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The Gay Divorcee (1934)

Approved  |   |  Comedy, Musical, Romance  |  12 October 1934 (USA)
7.6
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Ratings: 7.6/10 from 4,963 users  
Reviews: 47 user | 32 critic

Mimi Glossop wants a divorce so her Aunt Hortense hires a professional to play the correspondent in apparent infidelity. American dancer Guy Holden meets Mimi while visiting Brightbourne (... See full summary »

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(from the book by), (musical adaptation) (as Kenneth Webb) , 9 more credits »
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Title: The Gay Divorcee (1934)

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Won 1 Oscar. Another 5 nominations. See more awards »

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Cast

Complete credited cast:
...
...
...
...
Egbert 'Pinky' Fitzgerald
Erik Rhodes ...
Rodolfo Tonetti
Eric Blore ...
The Waiter
Lillian Miles ...
Singer - Continental Number
Charles Coleman ...
Guy's Valet
William Austin ...
Cyril Glossop
...
Dance Specialty
Edit

Storyline

Mimi Glossop wants a divorce so her Aunt Hortense hires a professional to play the correspondent in apparent infidelity. American dancer Guy Holden meets Mimi while visiting Brightbourne (Brighton) and she thinks he is the correspondent. The plot is really an excuse for song and dance. The movie won three Academy nominations and the first Oscar for Best Song: "The Continental", a twenty-two minute production number. Written by Ed Stephan <stephan@cc.wwu.edu>

Plot Summary | Add Synopsis

Plot Keywords:

divorce | aunt | dancer | password | lawyer | See All (49) »

Taglines:

Introducing the new dance sensation "The Continental" See more »


Certificate:

Approved | See all certifications »
Edit

Details

Country:

Language:

| |

Release Date:

12 October 1934 (USA)  »

Also Known As:

Continental  »

Filming Locations:

 »

Box Office

Budget:

$520,000 (estimated)
 »

Company Credits

Production Co:

 »
Show detailed on  »

Technical Specs

Runtime:

Sound Mix:

(RCA Victor System) (as R C A Victor System)

Aspect Ratio:

1.37 : 1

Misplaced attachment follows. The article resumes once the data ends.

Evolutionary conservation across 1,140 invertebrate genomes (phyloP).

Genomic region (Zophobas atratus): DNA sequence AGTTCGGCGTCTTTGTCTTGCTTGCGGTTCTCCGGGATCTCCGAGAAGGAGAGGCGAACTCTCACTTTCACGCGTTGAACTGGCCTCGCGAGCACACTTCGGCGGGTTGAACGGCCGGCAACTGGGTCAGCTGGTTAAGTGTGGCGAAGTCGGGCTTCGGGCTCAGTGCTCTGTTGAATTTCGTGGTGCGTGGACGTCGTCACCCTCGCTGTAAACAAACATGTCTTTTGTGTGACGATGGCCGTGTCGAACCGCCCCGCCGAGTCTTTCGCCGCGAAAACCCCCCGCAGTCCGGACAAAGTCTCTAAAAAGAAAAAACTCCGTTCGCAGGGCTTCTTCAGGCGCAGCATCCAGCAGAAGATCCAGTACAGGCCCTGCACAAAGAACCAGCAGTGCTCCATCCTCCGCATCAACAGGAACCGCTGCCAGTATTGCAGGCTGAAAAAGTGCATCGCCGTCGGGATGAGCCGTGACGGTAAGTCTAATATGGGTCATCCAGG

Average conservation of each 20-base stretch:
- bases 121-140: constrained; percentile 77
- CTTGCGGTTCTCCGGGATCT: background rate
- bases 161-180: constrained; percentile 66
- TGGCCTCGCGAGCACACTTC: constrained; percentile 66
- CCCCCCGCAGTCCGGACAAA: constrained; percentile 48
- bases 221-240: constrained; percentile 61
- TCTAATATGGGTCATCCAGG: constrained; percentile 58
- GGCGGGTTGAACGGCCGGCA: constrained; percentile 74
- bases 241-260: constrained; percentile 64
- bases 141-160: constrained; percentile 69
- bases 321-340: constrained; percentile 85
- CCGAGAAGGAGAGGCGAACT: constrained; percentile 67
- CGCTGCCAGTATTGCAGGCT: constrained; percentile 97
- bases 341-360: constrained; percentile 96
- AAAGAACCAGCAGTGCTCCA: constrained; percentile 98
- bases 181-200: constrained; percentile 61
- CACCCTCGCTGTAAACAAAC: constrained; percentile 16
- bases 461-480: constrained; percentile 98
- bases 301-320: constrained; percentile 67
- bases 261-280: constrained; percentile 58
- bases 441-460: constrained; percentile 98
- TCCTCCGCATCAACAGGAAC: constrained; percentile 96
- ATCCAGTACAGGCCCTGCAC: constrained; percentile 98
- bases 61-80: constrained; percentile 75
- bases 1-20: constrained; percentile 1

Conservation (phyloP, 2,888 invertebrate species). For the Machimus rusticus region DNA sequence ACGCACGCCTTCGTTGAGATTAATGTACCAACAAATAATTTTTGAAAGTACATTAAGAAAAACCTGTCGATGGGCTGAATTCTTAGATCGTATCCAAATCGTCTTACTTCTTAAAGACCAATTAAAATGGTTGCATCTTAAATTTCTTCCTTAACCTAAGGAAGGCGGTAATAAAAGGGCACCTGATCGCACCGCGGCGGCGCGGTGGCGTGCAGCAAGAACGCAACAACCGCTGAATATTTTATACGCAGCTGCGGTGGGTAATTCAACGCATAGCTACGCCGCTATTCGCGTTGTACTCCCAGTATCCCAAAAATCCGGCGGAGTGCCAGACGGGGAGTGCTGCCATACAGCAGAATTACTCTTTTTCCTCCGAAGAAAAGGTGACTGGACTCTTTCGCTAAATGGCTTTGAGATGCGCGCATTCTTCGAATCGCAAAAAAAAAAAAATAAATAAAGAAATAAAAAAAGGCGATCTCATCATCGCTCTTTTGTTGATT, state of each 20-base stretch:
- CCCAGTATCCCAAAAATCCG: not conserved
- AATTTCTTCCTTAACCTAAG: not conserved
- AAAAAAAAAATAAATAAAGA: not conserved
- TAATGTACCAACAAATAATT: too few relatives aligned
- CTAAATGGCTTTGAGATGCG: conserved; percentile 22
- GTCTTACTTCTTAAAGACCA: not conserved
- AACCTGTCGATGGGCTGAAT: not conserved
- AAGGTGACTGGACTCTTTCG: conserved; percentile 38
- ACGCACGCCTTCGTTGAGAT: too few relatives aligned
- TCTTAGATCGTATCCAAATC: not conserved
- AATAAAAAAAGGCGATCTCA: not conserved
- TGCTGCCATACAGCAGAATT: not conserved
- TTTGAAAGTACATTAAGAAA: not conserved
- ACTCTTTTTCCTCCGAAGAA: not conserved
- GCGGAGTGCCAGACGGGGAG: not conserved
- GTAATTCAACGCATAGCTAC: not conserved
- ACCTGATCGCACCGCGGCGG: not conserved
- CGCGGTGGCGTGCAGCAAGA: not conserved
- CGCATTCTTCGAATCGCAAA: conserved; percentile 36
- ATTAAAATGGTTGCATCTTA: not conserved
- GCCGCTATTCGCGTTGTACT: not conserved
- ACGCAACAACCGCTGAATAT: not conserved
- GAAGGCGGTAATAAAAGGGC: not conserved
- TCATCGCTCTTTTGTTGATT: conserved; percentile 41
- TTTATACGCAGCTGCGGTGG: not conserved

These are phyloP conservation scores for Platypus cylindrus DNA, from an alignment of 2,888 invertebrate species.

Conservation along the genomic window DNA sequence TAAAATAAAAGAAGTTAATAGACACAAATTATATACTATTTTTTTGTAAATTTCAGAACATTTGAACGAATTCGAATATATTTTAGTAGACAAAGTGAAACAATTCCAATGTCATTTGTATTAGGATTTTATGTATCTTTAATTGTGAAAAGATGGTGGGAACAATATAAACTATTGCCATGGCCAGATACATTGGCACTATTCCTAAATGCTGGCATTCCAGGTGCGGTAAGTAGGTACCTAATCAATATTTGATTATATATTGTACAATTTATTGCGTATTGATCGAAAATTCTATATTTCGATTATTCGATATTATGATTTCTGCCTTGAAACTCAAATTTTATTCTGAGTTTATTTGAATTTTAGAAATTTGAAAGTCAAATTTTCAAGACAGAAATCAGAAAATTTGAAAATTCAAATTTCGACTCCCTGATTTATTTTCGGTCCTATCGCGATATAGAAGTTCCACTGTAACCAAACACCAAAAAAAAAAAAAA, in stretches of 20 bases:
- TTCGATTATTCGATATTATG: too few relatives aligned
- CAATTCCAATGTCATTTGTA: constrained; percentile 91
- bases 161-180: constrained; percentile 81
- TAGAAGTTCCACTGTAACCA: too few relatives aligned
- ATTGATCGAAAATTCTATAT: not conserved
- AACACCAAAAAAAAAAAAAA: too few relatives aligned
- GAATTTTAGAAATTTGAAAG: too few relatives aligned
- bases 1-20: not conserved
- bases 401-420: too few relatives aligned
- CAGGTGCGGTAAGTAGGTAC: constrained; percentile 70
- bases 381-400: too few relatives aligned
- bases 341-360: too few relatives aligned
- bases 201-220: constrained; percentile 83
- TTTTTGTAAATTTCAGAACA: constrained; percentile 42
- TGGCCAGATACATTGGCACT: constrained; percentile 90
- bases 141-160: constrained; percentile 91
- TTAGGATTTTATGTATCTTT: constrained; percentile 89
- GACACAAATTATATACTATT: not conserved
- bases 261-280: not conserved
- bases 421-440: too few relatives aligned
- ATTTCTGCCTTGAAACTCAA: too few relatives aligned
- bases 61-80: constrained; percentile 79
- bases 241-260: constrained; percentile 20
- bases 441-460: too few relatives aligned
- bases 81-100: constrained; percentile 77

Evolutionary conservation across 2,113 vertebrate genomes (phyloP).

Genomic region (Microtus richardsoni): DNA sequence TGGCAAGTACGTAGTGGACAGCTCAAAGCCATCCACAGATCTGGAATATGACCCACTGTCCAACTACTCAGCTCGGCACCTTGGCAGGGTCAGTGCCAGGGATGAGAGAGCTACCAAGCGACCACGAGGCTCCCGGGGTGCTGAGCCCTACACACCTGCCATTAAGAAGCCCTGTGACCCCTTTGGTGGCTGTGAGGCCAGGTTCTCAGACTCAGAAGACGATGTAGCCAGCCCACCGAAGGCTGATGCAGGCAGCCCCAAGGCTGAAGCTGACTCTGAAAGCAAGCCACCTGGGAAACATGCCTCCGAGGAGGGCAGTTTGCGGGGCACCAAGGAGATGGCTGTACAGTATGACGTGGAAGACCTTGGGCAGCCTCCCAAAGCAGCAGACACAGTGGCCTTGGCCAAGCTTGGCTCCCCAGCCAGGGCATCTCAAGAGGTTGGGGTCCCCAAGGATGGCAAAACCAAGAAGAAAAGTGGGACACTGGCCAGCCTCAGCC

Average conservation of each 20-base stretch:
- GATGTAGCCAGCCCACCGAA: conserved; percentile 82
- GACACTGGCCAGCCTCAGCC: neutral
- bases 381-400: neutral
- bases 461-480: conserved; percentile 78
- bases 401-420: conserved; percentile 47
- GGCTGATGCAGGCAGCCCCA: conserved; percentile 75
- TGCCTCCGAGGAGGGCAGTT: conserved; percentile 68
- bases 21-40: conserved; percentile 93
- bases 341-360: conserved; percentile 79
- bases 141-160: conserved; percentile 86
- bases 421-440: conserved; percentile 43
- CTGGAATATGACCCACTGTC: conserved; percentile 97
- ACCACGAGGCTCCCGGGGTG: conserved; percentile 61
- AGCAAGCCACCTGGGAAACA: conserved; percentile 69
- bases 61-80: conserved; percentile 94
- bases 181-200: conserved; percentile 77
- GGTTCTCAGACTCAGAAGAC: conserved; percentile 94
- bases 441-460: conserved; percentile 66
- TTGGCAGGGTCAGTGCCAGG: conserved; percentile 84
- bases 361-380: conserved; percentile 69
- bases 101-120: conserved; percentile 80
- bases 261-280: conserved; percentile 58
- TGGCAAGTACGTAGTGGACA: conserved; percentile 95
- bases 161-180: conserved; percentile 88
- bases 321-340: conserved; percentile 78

See  »
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Did You Know?

Trivia

According to the Internet Movie Car Database, some cars are identified as follows: The car that Tonetti drives up to the resort in is a 1927 Austin Seven Swallow. The car that asks to get by in the fake roadblock is a 1927 Bugatti Type 40. The car Ginger Rogers is driving is a 1929 Dusenberg J. Fred Astaire is driving a 1931 MG J2 Midget. See more »

Goofs

Guy Holden, Mimi Glossop and Rodolfo Tonetti are eating grapefruit at breakfast when Egbert Fitzgerald and Aunt Hortense enter the room. In the next shot Guy has his elbow on the table with his hand on his head, which immediately changes back to Guy eating his grapefruit as before. See more »

Quotes

Guy Holden: Chance is the fool's name for fate.
See more »

Connections

Referenced in The Band Wagon (1953) See more »

Soundtracks

The Continental
(1934) (uncredited)
Music by Con Conrad
Instrumental reprise
Dance performed by Fred Astaire, Ginger Rogers
See more »

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User Reviews

The Continental!
20 August 2004 | by (United Kingdom) – See all my reviews

The superb Fred and Ginger series always ended with a big, big set piece where the two of them could dance, and 'The Gay Divorce(e)' is no exception. This time it is 'The Continental', which allows half of what passes for Brighton to join in the dance.

Not the most original of plots, this movie teamed the leads together for the second time (the first time they led the cast though). Both are terrific, and Fred's dancing throughout is a treat. Ginger is her usual bouncy self, all wisecracks and big eyes, and good on her feet. They're ably supported by Edward Everett Horton (as 'Aunt' Egbert), Alice Brady (the towering matriach, Rogers' aunt), Eric Blore (as an irritating waiter who likes talking about rocks and playing with words), Erik Rhodes (as a daft Italian), and Betty Grable (as a hotel guest who has a terrific number with Horton, 'Let's K-knock K-knees').

As you might guess, the story revolves around a divorce, which might be a gay one (in the 1930s definition of the word, of course), and, as so often in this series, mistaken identities. Tiny roles go to William Austin (as Rogers' blustering geologist hubby), and Lilian Miles (an Alice Faye lookalike who gets to reprise 'The Continental' all to herself).

This is one of the better entries in the series, ably directed by Mark Sandrich, and featuring a mix of songs including Cole Porter's 'Night and Day', and the jaunty 'Looking for a Needle in a Haystack'.






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